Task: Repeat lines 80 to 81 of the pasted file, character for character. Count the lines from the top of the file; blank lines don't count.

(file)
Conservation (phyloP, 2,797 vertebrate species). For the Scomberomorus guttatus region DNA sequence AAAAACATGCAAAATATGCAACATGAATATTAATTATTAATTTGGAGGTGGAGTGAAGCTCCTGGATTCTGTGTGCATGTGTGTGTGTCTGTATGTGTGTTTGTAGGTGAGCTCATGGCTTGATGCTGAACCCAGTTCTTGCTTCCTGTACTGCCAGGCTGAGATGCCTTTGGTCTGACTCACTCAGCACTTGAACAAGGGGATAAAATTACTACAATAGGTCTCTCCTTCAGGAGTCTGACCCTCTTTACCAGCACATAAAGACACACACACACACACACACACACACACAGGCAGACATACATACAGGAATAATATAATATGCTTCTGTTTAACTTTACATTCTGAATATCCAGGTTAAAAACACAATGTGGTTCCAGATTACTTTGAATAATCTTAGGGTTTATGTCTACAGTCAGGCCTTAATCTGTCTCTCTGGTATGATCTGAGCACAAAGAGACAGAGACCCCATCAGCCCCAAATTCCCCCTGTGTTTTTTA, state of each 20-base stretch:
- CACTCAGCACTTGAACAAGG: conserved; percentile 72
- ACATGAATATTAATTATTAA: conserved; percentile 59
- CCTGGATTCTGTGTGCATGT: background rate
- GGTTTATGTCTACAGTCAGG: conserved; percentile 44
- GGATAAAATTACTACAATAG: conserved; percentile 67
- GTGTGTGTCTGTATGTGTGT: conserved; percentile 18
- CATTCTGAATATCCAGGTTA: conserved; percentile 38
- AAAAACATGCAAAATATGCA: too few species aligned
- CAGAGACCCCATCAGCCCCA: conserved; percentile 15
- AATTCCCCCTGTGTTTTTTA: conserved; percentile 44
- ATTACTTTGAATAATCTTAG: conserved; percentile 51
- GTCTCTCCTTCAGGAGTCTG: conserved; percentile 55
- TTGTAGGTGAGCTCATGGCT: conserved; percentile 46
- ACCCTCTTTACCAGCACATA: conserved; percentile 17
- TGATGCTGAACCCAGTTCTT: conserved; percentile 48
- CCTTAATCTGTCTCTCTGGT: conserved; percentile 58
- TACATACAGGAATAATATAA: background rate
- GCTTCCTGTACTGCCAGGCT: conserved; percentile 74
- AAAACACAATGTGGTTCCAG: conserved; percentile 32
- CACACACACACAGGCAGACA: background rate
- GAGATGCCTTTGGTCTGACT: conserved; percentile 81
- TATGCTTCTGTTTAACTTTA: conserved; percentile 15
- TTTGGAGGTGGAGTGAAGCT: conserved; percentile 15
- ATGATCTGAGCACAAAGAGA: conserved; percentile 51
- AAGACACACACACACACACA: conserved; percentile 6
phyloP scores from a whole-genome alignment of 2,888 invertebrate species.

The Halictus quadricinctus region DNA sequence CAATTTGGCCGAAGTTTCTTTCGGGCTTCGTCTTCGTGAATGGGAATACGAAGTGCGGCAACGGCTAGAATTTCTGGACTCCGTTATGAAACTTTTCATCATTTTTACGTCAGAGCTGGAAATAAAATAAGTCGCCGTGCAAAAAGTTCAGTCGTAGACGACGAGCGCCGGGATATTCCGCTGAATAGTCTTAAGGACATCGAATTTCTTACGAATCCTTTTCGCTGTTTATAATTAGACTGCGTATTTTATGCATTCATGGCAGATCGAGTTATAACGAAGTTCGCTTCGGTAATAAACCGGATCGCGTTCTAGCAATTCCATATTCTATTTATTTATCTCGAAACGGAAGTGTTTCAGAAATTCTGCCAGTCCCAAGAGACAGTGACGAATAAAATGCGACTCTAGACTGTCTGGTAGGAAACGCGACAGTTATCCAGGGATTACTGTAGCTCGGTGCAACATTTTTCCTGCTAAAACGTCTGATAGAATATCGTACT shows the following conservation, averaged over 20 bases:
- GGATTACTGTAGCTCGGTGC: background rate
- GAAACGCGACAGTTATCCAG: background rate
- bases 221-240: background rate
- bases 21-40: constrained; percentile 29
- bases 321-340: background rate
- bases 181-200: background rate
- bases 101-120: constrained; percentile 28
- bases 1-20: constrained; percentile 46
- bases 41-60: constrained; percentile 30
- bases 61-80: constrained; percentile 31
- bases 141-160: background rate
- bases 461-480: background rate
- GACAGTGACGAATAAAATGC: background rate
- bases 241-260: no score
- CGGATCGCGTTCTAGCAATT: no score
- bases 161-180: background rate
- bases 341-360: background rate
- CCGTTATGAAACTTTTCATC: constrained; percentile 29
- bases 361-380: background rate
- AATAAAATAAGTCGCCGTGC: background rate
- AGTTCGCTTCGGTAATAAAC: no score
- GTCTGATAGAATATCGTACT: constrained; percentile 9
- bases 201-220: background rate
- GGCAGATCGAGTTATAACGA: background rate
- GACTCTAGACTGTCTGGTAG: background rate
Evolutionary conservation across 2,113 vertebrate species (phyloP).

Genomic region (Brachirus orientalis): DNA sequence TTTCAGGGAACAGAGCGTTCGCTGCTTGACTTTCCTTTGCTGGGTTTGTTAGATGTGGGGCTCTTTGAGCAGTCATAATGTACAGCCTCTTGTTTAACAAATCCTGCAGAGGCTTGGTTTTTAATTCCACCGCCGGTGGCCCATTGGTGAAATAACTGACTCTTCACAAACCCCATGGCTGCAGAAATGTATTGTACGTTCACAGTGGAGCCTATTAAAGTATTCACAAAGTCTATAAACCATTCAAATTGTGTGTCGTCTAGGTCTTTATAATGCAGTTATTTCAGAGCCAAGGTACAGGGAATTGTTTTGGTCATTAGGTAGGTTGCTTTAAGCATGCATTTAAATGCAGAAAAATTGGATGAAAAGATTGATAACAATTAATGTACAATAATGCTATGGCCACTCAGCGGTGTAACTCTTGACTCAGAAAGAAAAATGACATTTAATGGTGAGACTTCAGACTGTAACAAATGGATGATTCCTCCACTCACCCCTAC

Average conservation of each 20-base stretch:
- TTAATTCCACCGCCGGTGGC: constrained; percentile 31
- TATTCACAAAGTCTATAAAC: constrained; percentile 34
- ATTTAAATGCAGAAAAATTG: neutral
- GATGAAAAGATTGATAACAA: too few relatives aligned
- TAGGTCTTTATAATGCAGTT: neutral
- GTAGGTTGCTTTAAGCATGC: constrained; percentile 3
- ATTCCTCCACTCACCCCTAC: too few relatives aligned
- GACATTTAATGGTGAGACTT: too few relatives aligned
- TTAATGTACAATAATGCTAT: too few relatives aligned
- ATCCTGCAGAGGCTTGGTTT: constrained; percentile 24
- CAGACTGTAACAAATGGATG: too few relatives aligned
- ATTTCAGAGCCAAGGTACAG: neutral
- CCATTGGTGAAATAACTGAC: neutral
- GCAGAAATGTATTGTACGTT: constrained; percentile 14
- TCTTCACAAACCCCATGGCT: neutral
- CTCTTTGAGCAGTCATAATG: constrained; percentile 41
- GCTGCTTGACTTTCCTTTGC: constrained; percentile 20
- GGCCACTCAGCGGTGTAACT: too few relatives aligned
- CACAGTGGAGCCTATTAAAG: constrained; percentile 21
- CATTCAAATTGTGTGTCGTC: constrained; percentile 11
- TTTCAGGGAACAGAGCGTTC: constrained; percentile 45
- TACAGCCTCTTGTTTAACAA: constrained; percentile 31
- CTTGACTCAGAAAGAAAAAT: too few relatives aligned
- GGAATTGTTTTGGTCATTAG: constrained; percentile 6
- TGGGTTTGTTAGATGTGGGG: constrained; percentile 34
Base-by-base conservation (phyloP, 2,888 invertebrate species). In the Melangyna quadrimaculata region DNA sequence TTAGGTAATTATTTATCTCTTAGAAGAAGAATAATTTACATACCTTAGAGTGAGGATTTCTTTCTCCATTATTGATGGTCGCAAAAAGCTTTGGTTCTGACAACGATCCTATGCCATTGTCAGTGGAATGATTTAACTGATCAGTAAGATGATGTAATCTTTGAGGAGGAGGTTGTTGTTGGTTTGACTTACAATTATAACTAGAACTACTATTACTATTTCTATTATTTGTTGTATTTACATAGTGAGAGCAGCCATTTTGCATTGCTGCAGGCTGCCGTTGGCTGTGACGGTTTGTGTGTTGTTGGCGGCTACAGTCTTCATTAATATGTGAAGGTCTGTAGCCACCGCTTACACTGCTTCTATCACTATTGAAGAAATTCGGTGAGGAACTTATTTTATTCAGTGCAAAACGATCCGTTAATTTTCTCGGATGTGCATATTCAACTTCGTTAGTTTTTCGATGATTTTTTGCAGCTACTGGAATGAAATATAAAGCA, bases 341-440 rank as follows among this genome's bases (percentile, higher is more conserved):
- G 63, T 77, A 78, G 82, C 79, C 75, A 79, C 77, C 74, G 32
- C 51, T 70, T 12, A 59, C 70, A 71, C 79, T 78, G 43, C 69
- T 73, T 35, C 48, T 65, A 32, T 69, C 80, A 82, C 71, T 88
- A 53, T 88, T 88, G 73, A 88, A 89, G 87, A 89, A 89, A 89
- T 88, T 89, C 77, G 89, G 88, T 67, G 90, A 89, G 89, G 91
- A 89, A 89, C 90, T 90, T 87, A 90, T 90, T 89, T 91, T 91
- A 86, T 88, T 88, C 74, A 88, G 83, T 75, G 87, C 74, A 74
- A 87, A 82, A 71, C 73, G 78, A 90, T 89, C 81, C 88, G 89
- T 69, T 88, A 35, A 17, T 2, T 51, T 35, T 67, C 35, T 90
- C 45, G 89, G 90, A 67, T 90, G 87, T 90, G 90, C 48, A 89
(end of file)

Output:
- GGAATTGTTTTGGTCATTAG: constrained; percentile 6
- TGGGTTTGTTAGATGTGGGG: constrained; percentile 34